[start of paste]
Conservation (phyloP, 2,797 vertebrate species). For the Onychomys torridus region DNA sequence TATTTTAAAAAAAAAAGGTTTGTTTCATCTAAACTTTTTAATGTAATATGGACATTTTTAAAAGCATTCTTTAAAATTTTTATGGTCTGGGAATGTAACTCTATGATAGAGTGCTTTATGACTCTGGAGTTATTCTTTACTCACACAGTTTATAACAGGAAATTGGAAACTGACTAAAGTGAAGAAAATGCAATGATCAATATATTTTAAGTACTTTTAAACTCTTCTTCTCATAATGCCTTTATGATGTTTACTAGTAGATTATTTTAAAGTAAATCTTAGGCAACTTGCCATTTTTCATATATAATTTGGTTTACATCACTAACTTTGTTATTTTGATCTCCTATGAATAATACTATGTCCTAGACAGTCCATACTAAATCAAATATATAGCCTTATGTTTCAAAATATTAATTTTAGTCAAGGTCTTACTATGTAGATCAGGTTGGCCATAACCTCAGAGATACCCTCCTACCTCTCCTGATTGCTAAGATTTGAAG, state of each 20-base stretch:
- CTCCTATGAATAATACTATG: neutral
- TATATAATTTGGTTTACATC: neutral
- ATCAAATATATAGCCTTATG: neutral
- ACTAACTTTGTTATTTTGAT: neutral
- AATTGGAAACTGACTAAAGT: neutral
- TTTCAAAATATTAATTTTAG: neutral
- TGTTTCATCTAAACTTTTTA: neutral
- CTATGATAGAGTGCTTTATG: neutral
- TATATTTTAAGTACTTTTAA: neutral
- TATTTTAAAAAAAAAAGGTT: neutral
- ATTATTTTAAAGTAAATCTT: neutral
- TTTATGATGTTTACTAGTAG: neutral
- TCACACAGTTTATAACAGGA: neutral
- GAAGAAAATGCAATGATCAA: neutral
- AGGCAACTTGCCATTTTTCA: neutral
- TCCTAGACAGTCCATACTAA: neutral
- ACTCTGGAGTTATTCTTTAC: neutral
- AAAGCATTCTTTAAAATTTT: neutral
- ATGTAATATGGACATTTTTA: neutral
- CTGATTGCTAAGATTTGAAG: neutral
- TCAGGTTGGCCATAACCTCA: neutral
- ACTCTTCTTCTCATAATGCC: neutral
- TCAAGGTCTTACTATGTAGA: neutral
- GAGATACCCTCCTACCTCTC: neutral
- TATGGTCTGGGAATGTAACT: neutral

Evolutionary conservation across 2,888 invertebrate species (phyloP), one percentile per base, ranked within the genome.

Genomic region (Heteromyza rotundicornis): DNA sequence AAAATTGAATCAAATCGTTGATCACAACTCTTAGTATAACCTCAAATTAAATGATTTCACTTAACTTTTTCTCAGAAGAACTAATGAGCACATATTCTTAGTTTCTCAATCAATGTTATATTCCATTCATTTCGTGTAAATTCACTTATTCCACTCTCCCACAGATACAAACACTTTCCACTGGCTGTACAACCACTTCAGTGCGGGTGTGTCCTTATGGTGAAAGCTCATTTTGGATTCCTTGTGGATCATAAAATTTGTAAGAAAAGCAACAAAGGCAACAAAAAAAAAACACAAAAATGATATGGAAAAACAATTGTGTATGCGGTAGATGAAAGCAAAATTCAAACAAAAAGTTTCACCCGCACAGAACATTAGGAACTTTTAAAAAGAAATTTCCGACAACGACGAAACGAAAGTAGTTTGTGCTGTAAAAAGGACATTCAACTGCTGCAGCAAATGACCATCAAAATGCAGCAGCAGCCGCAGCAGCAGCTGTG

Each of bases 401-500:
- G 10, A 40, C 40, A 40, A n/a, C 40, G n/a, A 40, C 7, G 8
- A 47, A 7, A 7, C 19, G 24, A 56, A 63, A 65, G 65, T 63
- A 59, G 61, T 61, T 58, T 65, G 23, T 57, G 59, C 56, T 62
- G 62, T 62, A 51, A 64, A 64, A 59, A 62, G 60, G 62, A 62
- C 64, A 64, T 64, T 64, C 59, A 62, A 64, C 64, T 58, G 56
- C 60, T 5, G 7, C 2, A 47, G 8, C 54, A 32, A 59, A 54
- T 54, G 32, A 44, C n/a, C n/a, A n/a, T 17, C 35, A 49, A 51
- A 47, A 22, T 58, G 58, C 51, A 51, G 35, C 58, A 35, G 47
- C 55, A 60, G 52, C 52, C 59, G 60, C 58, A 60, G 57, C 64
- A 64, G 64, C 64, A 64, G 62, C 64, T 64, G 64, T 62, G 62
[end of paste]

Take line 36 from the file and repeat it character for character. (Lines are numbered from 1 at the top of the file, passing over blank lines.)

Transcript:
- T 54, G 32, A 44, C n/a, C n/a, A n/a, T 17, C 35, A 49, A 51